The Can Opener | 205 S Gregson Street | @thecanopenerdurham (on Instagram)
In a world of increasingly contrived reality TV show premises—even falling in love, one of the most dramatic things a person can do, seems to no longer provide enough basis for entertainment unless contestants are blindfolded, naked, or quarantined—there’s something to be said about the lasting success of The Great Food Truck Race.
Now in its 16th season, The Food Network show features competitors attempting to perform the day-to-day operations of a food truck owner. It’s a premise that works without manufactured drama because food trucks involve grind, and as longtime Durham food trucker Joe Choi notes, mobile eateries “come with a catch-22.”
“The beauty of food trucks is the freedom to go wherever you want,” says Choi, who launched a Korean barbecue food truck, Bulkogi, in 2009. “But on the other end of that, you’re working under unpredictable conditions. Beyond your food, your location, and your aesthetics, you really don’t have much control.”
That’s part of the reason why Choi will soon be parking his Bulkogi truck for good.
Well, one of his Bulkogi trucks. He has three. Two will remain mobile around town—but one is set to be permanently stationed at the Can Opener, downtown Durham food truck park that Choi is launching this winter alongside his business partner, Bo Kwon; Ernest Harris, owner of the Knightdale-based barbecue food truck Chick-N-Que; and Gus Megaloudis, of the Durham-based Greek street food truck Gussy’s.
A indoor-outdoor concept slated to open at the intersection of South Gregson and West Pettigrew Streets, the Can Opener will include a semicircle of five food trucks—Bulkogi, Chick-N-Que, and Gussy’s, with spots for two others that will change up day by day—as well as a bar, harbored inside the old American Postal Workers Union building, with coffee, wine, and 30 beers on tap.
The space will seat around 350 people, with indoor tables, a covered outdoor dining area near the trucks, and a rooftop patio. A line of trees buffers the site from nearby train tracks. In winter months, when branches are bare, rooftop diners will have a prime vantage point of the business’s namesake: the “can opener” bridge at Durham’s Norfolk Southern–Gregson Street Overpass, nicknamed thusly for its tendency to rip the aluminum tops off of trucks that collide with its low beam. The bridge, for example, has claimed the hoods of Choi’s trucks on at least five occasions.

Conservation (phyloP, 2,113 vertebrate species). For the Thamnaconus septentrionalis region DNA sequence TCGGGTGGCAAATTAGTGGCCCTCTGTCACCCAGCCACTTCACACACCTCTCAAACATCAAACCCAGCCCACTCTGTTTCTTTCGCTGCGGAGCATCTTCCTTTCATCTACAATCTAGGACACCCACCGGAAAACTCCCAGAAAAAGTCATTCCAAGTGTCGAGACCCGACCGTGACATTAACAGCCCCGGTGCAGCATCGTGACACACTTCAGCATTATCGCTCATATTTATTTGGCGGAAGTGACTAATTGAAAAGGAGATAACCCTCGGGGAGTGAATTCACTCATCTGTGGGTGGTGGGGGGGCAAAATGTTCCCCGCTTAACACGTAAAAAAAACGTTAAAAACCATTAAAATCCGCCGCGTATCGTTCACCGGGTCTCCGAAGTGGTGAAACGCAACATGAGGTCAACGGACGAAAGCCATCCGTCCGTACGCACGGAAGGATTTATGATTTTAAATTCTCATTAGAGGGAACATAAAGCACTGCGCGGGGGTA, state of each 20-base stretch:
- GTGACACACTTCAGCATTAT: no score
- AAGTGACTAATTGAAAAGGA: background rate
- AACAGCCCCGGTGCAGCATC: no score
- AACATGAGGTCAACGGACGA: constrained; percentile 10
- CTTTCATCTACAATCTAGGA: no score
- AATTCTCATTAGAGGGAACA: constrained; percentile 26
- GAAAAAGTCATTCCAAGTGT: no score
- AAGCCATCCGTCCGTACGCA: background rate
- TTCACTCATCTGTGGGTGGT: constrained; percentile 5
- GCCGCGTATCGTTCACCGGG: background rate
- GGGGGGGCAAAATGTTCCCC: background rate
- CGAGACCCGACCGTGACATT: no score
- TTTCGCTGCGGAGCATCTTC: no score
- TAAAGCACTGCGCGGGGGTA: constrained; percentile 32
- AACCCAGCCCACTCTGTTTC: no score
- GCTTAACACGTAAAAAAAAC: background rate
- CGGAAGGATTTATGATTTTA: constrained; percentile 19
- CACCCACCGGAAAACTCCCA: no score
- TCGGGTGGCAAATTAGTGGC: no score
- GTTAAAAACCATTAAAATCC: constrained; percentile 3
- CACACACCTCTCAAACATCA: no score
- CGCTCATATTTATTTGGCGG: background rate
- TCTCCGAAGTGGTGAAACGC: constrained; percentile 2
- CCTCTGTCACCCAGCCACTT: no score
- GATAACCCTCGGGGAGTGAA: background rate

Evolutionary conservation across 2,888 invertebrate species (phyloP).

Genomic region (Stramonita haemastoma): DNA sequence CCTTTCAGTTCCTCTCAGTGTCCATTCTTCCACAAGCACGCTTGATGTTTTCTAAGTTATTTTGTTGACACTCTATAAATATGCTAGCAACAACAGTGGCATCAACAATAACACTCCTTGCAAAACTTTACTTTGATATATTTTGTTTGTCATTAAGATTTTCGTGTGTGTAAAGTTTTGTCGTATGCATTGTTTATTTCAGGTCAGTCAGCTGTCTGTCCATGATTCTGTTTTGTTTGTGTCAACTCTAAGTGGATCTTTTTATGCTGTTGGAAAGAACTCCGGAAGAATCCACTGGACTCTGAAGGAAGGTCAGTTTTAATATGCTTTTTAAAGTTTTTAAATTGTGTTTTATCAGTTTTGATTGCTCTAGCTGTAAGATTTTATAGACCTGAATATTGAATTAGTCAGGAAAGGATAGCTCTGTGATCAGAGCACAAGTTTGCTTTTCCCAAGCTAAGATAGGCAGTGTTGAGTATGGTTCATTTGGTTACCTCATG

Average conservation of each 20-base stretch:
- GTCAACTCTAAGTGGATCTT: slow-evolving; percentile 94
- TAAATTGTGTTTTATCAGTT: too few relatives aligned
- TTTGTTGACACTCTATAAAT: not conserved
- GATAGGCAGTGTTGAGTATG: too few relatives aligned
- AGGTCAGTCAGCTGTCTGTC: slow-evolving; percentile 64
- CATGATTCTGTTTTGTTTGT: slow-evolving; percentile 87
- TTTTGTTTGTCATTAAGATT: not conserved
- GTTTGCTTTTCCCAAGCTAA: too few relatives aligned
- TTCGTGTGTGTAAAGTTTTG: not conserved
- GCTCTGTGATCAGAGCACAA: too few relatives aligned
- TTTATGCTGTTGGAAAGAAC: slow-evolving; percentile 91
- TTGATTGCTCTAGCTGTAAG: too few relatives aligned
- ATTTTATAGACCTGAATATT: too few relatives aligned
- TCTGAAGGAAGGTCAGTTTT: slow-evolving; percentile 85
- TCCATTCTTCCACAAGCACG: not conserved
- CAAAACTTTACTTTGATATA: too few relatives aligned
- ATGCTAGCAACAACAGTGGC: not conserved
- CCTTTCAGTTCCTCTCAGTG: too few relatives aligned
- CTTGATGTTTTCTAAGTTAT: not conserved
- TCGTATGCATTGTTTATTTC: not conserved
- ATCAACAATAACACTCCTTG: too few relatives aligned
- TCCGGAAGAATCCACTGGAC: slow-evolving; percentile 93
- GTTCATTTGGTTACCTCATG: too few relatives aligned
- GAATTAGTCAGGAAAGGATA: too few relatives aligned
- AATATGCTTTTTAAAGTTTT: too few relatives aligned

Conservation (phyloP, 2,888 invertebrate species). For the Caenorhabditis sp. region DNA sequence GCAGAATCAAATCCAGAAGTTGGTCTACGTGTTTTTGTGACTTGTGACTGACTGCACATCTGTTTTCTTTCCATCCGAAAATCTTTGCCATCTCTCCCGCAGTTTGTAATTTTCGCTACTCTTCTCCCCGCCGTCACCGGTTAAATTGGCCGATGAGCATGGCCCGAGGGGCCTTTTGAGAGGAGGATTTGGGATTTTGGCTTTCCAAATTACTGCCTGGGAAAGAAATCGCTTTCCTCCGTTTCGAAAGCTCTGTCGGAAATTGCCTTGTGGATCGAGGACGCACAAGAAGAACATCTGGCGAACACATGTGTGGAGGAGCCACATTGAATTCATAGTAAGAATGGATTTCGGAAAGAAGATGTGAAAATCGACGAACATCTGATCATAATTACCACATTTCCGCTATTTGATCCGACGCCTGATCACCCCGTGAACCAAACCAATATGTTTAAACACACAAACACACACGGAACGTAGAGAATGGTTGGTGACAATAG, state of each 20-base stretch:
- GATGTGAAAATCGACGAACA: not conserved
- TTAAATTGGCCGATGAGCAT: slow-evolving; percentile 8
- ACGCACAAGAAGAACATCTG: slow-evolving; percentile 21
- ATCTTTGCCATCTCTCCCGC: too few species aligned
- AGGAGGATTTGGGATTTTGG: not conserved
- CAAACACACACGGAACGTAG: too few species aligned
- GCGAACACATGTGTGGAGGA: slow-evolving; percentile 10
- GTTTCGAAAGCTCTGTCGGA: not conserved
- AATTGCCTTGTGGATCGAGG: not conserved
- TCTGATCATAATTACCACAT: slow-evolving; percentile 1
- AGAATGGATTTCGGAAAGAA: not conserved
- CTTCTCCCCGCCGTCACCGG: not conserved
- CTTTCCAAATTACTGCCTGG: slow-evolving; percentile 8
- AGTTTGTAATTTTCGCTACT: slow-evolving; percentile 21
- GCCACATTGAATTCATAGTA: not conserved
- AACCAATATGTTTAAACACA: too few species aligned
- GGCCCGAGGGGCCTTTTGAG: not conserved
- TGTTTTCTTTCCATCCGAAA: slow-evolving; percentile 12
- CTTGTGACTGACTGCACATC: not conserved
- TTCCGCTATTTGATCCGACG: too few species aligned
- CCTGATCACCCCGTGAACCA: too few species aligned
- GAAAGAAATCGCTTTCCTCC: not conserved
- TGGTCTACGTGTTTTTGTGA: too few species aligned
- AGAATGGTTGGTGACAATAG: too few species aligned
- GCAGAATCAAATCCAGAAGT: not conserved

For Choi, who has a brick-and-mortar Bulkogi location at Boxyard RTP and also co-owns the Durham restaurant Namu, the Can Opener is a sort of culmination of his existing businesses. Namu, a sprawling restaurant off 15-501, plays host to both a coffee bar and a beer hall. Boxyard RTP, nestled within the Research Triangle Park, contains a hodgepodge of food and beverage spots housed in shipping containers. Both concepts are echoed in the Can Opener, an unorthodox space with lots of moving parts.
For Harris and Megaloudis, the Can Opener marks a more significant shift. Harris, who has multiple Chick-N-Que trucks but no brick-and-mortar location, will now be able to tell customers exactly when and where to find him. Megaloudis, who has a brick-and-mortar Gussy’s location in South Durham but only one truck, will no longer be on wheels.
After more than 10 years of showing up at gigs to find that a site doesn’t have hookups for power or water, Megaloudis says, or that an event’s schedule has changed, he’s ready to trade mobility for stability.
Choi, Harris, and Megaloudis became friends in the early 2010s. Back then, the Triangle’s food truck community was smaller and more close-knit, which meant that if disaster struck, owners weren’t on their own. Once, for instance, when a Bulkogi truck’s generator broke down, a nearby food truck sawed off its generator and gave it to Choi.
Now that food trucks are a dime a dozen, the scene has become more competitive in the way the rest of the restaurant industry is, the owners say—which isn’t necessarily a bad thing but, in recent years, has pushed them toward creating a communal space. The Can Opener will join the ranks of other Durham spots working to foster human connection after years of pandemic-induced isolation, like Boxyard, the Durham Food Hall, and Common Market.
The Can Opener is still under construction, so its owners are reluctant to specify a projected launch date, though they’re aiming to open late this year. They envision the space as a breakfast and lunch spot for downtown employees (a breakfast food truck will be on-site each day starting at 6:30 a.m.), as well as a lively gathering place for families and a venue for weddings, live music, and other events.
The Can Opener, Harris envisions, will be “a return to that quaint, family-type feel—a return to that camaraderie.”
Support independent local journalism.
Join the INDY Press Club to help us keep fearless watchdog reporting and essential arts and culture coverage viable in the Triangle.